AEC design tools are typically designed at one of two opposing ends of the spectrum:
The former is ideally suited for free-form concept iteration and complex modelling, whilst the latter is more rigid in its data-driven approach and leans more towards production, documentation and analysis practices.
Both have their own uses at the most appropriate time, and the reality is that both can and will be used at the same time. The ability of our teams to use both at the same time is limited by inflexibility of the tools, and so workarounds are often required. The most common practice is to establish a “cut-off" point at which a project will move from geometric-centric model to object-based; often necessitating a significant level of reproduction of information.
Beyond this, object-based modelling tools – an enabler of modern BIM approaches – are limited in terms of the intelligence with which objects can be assembled. We, as designers, understand the rules, relationships and parameters that govern our projects through all scales – from building down to element. Our tools do not currently have this logic, and so pose a limitation on what our design teams can achieve.
Regardless of modelling approach, the industry also finds itself having to rebuild or export models for parallel processes such as analysis, visual representation, or documentation. This approach starts to fragment the design process, resulting in inefficiencies and miscoordination.
The ability to efficiently model with increasing accuracy, flexibility, detail and intelligence.
Software should enable design, not control it through its limitations. There are key modelling functionalities that enable good design software:
Modelling tools should be an accurate reflection of construction and should allow design teams to create models that have an appropriate level of accuracy depending on scale, project stage and proposed construction.
Project teams should not have to decide between geometric flexibility and complexity or object-based modelling. Future architectural design software should strive to embrace and connect the two approaches, offering an environment where designers can nimbly navigate between the two. The process of transforming a geometric study into a comprehensive, data-rich building model should be a fluid progression, reducing the risk of information loss and eliminating the need for time-consuming processing of geometric data. This would involve intelligent conversion systems that can interpret and transition geometric models into object-oriented ones, retaining original design intent while proposing appropriate object classifications and data enrichment.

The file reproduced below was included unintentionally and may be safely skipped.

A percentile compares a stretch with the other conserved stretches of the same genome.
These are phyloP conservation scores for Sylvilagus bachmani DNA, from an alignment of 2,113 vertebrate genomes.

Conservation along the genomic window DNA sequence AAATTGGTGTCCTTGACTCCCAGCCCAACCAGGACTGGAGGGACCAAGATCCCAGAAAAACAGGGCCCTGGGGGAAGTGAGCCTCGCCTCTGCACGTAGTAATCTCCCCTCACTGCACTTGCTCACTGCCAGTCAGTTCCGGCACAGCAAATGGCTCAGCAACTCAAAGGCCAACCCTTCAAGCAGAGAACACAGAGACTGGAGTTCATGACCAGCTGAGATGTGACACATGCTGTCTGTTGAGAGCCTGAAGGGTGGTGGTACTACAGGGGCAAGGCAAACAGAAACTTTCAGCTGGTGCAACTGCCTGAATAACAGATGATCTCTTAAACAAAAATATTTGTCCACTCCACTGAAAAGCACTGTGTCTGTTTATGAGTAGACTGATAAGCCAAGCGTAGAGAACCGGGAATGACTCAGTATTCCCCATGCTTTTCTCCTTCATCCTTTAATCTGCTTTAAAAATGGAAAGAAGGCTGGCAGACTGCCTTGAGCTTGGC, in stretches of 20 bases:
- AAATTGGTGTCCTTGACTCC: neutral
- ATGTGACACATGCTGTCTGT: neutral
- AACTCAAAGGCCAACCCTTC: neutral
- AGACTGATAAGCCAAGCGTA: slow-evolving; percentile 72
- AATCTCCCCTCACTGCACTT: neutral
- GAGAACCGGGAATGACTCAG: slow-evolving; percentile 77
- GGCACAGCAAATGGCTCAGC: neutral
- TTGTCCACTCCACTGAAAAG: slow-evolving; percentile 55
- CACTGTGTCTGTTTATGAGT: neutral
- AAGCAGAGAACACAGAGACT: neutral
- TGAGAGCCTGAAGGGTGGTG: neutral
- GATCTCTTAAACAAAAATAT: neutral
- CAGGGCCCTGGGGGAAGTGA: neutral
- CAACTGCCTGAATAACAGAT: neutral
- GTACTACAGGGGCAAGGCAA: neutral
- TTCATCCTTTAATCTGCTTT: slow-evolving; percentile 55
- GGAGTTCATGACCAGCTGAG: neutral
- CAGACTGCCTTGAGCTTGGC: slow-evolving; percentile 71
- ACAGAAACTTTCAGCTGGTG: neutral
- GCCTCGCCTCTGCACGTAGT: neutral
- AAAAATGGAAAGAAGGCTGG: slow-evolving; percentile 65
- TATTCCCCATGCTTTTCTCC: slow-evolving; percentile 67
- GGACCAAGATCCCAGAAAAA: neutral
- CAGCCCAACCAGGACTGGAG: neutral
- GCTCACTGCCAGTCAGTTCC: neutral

Level of detail
Future modelling tools should be able handle increasing levels of detail, without sacrificing performance or efficiency. Teams should also be able to cycle through different levels of detail, depending on a specific use case.
A new generation of tools needs to push beyond the current standard of object-based modelling. Project elements – from whole buildings, down through assemblies, to individual elements – should host data relating to assigned identities, key attributes, constraints relationships, and associated processes. This embedded data should be based on real-world information, providing a reflection of the knowledge and information that the AEC operates with.
Software developed with this balance and understanding of basic construction principles can also benefit from intelligence and efficiency gains, such as resolving basic modelling connections/ details and amending repeating elements and data/ information en masse.